The Coalition for an Independent and Transparent Judiciary Assesses the Prosecution Reform Results
Procedural Issues of the Reform 

The Parliament of Georgia adopted the Organic Law on Prosecution with the third reading on November 30. The reform was based on the Constitutional reform of 2017-2018, which put the organizational setup and functions of the prosecution system in a new framework. The objective of the Constitutional reform of the prosecution system was ensuring its independence and political neutrality.

In the process of harmonization with the Constitutional reform, the draft Organic Law on Prosecution was to create a legal mechanism for organizational setup, functioning and accountability that would be able to meet the objectives of the Constitutional reform and aid in creating an independent and politically neutral system.

A working group1  comprised of representatives of various interest groups was set up by Parliament’s Legal Affairs Committee to work on the prosecution reform. Various interest groups and experts submitted their reports and legislative initiatives2  to the Parliament and public meetings3  were held.

Despite the involvement of the interest groups and exchange of opinions at the initial stages of the reform process, the Parliament initiated draft changes to the Organic Law that did not reflect a single one of the critically important suggestions that were essential for meeting the objectives of the Constitutional reform4. Regrettably, subsequent stages of the reform were conducted in haste and behind closed doors. The Legal Affairs Committee heard the initiated draft on the second, and most important, hearing on October 31, without publishing a prior notice of the hearing, and hence without the participation of the interested public5. The draft was heard in its third reading in Kutaisi in the period between plenary sessions, and the information regarding the planned Committee hearing was not published in the timeframe stipulated by the regulations.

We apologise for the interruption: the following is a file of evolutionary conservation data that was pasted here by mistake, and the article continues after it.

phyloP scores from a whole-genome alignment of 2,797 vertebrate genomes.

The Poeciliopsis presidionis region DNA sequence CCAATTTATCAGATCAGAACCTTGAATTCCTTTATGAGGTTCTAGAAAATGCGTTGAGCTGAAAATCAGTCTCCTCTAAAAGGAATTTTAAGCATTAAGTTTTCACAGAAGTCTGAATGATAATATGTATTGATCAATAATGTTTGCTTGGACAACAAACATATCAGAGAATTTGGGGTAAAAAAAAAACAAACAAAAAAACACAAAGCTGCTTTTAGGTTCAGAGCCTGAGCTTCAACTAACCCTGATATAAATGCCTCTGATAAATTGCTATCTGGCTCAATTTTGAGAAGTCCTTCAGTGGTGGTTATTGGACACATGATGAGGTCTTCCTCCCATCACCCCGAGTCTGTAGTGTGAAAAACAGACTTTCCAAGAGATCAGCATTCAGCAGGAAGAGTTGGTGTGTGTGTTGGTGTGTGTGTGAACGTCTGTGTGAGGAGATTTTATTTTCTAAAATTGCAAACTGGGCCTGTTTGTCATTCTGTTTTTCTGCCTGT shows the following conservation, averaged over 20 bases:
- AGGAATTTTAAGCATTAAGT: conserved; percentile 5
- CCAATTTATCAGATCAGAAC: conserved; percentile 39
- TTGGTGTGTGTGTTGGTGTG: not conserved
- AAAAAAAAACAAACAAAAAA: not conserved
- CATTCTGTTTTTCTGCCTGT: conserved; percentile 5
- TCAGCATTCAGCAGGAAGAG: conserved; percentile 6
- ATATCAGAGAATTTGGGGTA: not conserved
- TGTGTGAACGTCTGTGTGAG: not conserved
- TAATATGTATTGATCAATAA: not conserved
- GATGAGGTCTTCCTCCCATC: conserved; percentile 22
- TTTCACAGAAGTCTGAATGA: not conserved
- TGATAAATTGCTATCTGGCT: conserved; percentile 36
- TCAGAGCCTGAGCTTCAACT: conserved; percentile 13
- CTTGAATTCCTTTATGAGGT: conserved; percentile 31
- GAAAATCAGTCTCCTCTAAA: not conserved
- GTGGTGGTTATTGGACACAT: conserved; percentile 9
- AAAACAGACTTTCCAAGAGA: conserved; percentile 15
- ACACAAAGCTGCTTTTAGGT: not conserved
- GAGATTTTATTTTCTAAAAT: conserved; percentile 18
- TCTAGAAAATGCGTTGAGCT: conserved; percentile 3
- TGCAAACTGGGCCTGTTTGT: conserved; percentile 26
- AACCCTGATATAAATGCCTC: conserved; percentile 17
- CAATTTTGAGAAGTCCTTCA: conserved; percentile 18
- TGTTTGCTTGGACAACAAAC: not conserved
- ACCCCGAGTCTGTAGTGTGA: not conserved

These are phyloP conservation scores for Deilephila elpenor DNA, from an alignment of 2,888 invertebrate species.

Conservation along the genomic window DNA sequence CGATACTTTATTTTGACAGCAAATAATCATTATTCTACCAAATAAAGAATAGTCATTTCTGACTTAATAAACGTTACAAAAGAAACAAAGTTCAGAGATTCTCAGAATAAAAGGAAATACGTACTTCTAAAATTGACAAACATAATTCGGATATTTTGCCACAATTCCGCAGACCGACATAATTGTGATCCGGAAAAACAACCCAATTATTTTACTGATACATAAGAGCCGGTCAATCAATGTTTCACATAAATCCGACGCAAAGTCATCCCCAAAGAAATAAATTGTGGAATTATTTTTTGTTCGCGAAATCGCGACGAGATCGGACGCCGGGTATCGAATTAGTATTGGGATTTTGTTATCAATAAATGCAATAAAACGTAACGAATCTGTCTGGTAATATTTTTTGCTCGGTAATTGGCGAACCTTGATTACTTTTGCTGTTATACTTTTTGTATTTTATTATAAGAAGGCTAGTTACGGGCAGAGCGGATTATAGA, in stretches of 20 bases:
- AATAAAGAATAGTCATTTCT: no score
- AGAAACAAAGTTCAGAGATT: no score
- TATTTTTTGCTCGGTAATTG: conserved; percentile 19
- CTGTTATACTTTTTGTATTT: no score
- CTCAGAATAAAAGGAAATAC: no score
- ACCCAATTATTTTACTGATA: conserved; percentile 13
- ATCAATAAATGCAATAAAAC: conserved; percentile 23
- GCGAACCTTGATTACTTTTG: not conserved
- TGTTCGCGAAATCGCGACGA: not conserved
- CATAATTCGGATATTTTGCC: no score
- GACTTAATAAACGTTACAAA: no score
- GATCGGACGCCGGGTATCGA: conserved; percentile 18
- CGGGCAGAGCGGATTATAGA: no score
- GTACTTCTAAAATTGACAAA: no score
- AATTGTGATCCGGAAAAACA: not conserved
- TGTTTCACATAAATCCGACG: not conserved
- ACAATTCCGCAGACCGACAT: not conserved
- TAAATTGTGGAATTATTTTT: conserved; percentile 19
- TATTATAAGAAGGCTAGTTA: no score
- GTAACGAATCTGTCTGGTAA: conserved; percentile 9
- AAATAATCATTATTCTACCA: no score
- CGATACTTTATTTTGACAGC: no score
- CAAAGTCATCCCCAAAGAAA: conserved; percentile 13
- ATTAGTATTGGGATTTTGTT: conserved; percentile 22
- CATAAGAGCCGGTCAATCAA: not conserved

Assessment of Specific Issues of the Law

  • Prosecutorial Council - Composition and Authority 
One important aspect of the Constitutional reform is strengthening the Prosecutorial Council’s role in the prosecution system. According to the new Constitution, the Prosecutorial Council is the body that should ensure the independence, transparency and effectiveness of the whole structure. With this provision, the Constitution fundamentally altered the existing role of the Prosecutorial Council and gave the main directions for a future detailed legislative regulation.

Defining the scope of the Prosecutorial Council’s authority is largely dependent on the rules of its composition. The various proposals for the composition and appointment of the Council members made to Parliament by various interest groups at different times aimed at creating a politically neutral Council on the basis of consensus, which would then serve as a firm guarantee for the Prosecutor’s Office’s s independence and openness.

Regarding the authority of the Prosecutorial Council, the Coalition member organizations’ main proposal aimed at replacing the unilateral decision-making role of the Prosecutor General regarding important systemic and organizations matters with decisions discussed and adopted by a collegial body.